very interesting.very odd as well.I was not sure what to think of the book, but it really sucked me in. I finished it in one day and I am still not quite sure how I felt about it.I am going to definitely read others by this author....more
I enjoyed the end where a character laid out the plan, and the author actually let the readers in on it! WOW! It bothers me to no end when you keep hearing the inner most thoughts of characters, their ambitions, their goals, all that crap. BUT, when something important/good is about to happen, the author writes the worst words that can be in a book, "and then he/she/it told them." Some times I wish to hear the plan too, not just have it shown.more
After reading a more serious book, such as Memoirs of a Geisha, I like to balance it out with something a little more wacky and zany...enter Christopher Moore!My massage therapist recommended Moore to me as an author that is very readable, whose books don't involve a lot of complex thoughts that could be forgotten if the book is read over long periods of time. I had lamented to her how much I missed reading adult literature for pleasure, and she suggested Moore books primarily because I could set them down and may not necessarily be able to pick it back up again for a while and I wouldn't have to go back 50 pages to re-read what had last happened to refresh my memory. She was right! Although it took me much longer than I would have like to read his books (pre-iPod), I was thrilled that I actually managed to squeeze in about ten minutes of reading a day!Practical Demonkeeping is about a man named Travis who unknowingly summons a demon named Catch. As a result, Travis becomes his Master with one of the benefits being perpetual youth. Travis wants nothing more than to get rid of Catch, and his life revolves around trying to find a way to send catch back to where he came from him.This was not my favourite Moore novel, but it was pretty good. Narrator, Oliver Wyman, is a pleasure to listen to.MY RATING: 3.5 stars!more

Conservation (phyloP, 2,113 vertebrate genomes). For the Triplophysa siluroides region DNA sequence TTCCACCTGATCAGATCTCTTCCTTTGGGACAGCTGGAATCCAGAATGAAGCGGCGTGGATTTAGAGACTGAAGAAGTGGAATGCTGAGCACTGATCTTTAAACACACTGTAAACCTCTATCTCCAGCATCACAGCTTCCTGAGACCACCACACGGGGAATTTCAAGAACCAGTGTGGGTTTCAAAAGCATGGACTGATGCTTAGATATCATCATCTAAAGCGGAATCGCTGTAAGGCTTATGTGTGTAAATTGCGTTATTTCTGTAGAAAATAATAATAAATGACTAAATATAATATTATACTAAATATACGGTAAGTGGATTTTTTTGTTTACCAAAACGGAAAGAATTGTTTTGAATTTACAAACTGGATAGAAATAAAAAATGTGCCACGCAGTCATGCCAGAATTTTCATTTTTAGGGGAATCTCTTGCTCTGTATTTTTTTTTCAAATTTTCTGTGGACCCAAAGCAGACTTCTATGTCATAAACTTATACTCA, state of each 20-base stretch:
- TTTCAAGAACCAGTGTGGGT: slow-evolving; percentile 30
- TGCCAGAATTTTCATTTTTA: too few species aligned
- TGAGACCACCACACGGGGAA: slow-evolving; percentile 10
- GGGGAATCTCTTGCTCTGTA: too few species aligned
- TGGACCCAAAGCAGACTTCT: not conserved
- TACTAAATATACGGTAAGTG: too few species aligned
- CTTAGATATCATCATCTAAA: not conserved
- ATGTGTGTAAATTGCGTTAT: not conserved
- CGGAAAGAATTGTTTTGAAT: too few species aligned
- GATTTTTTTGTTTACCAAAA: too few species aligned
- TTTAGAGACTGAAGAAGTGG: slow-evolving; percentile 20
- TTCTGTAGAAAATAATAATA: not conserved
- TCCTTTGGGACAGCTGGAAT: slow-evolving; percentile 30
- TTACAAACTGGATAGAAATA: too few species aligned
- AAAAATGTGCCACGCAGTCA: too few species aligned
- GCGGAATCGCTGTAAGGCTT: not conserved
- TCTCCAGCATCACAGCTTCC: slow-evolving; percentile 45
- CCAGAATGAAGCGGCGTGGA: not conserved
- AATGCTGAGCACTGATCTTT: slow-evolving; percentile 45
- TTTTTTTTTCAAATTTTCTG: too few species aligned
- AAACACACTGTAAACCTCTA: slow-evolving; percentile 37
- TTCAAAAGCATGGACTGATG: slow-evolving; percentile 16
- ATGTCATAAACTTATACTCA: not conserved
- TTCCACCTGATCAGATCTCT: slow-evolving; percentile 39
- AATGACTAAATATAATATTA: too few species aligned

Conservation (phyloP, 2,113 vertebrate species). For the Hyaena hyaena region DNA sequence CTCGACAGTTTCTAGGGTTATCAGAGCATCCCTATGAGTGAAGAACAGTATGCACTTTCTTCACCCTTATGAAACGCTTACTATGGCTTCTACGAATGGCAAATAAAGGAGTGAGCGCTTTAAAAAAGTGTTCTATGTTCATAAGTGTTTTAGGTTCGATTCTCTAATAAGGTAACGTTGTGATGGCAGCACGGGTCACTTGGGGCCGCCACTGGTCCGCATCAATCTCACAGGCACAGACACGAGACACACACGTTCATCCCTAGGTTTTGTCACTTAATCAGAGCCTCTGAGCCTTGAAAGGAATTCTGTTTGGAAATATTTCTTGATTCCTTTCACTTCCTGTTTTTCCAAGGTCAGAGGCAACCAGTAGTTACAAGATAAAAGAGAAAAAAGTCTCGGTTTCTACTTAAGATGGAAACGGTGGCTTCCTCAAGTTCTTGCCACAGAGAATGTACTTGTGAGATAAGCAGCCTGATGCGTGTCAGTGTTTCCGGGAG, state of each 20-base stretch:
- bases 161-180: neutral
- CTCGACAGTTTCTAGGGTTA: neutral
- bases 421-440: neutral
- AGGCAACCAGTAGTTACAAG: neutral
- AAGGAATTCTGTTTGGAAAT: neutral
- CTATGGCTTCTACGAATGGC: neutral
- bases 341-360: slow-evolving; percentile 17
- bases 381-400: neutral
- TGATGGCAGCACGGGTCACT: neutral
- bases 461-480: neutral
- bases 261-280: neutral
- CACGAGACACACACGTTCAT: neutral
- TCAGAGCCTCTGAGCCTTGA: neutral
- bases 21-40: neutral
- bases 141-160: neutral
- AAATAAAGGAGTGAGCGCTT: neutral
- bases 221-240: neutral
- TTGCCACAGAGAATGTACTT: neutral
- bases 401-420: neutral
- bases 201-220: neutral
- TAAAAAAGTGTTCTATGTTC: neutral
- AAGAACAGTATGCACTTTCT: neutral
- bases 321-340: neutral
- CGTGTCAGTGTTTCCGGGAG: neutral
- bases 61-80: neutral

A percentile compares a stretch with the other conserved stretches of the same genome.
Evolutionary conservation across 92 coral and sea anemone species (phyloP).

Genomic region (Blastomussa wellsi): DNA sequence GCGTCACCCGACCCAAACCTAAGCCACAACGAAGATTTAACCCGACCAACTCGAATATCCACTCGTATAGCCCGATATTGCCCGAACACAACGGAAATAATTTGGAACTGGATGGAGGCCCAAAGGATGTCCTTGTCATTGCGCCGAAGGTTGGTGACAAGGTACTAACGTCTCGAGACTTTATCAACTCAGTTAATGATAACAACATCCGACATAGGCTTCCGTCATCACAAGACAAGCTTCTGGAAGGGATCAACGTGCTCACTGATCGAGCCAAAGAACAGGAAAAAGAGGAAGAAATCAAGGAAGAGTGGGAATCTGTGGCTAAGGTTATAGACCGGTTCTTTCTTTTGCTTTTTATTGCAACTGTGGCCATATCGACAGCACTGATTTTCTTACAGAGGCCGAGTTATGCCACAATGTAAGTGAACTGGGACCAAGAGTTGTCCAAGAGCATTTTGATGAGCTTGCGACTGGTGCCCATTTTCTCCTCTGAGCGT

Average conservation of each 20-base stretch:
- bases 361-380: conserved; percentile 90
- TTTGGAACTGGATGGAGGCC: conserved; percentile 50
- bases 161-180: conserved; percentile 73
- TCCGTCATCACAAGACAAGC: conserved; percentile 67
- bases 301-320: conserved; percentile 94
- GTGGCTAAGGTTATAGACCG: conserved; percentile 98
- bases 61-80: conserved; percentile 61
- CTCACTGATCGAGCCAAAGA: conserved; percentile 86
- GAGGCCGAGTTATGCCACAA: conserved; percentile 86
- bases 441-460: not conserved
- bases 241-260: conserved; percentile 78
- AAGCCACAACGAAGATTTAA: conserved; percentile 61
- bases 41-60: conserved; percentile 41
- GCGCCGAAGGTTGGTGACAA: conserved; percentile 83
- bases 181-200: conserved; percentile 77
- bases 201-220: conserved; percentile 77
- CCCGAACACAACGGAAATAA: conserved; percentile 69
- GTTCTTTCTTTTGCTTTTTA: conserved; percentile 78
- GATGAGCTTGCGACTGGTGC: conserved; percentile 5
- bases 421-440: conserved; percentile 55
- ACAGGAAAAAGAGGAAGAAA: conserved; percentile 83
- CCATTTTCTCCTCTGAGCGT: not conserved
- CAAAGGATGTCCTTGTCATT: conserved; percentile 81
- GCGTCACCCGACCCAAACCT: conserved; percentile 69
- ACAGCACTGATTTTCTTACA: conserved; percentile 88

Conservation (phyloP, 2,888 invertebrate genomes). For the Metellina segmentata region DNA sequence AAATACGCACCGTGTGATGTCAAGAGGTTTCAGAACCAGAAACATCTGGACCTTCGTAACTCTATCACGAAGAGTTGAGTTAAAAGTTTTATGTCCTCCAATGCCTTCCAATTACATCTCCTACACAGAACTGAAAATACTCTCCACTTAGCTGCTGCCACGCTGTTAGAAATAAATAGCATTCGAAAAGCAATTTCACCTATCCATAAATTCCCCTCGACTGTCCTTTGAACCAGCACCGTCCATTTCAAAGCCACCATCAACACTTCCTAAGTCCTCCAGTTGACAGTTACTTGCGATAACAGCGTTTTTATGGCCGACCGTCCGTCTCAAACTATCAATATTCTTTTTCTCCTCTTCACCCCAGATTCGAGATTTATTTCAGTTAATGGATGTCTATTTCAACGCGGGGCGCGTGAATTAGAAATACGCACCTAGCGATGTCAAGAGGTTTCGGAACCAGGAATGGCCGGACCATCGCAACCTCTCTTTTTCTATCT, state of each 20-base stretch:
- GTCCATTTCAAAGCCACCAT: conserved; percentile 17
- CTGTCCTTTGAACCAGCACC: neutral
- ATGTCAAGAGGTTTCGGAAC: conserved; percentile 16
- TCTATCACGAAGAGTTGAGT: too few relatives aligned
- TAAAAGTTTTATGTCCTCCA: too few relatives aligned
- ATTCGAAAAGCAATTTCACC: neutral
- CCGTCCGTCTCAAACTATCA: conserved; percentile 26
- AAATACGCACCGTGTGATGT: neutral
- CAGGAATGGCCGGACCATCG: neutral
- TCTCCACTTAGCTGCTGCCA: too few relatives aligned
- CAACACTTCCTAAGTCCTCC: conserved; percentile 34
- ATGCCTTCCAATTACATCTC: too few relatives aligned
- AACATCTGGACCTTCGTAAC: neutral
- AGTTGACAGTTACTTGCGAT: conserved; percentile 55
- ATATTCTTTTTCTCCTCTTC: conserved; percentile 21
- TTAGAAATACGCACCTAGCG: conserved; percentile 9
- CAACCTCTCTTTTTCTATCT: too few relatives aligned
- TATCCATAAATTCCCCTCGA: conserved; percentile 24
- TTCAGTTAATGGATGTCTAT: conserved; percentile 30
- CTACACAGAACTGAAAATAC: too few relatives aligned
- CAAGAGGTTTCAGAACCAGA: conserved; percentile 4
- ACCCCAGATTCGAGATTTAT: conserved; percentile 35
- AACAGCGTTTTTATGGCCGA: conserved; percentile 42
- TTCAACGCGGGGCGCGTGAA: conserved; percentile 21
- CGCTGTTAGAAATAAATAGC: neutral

I'm left hoping the author's writing gets better over time as he has several books and I may want to try all of them. The story is at first several seemingly unrelated stories until somewhere in the middle it starts making sense. I kept thinking the author is like Stephanie Meyer in that he doesn't write overly well but the STORY is compelling enough to read and enjoy. He is quite humorous and I found myself laughing aloud at certain phrases or antics. If you want a quick fun read you can't go too wrong with this one.more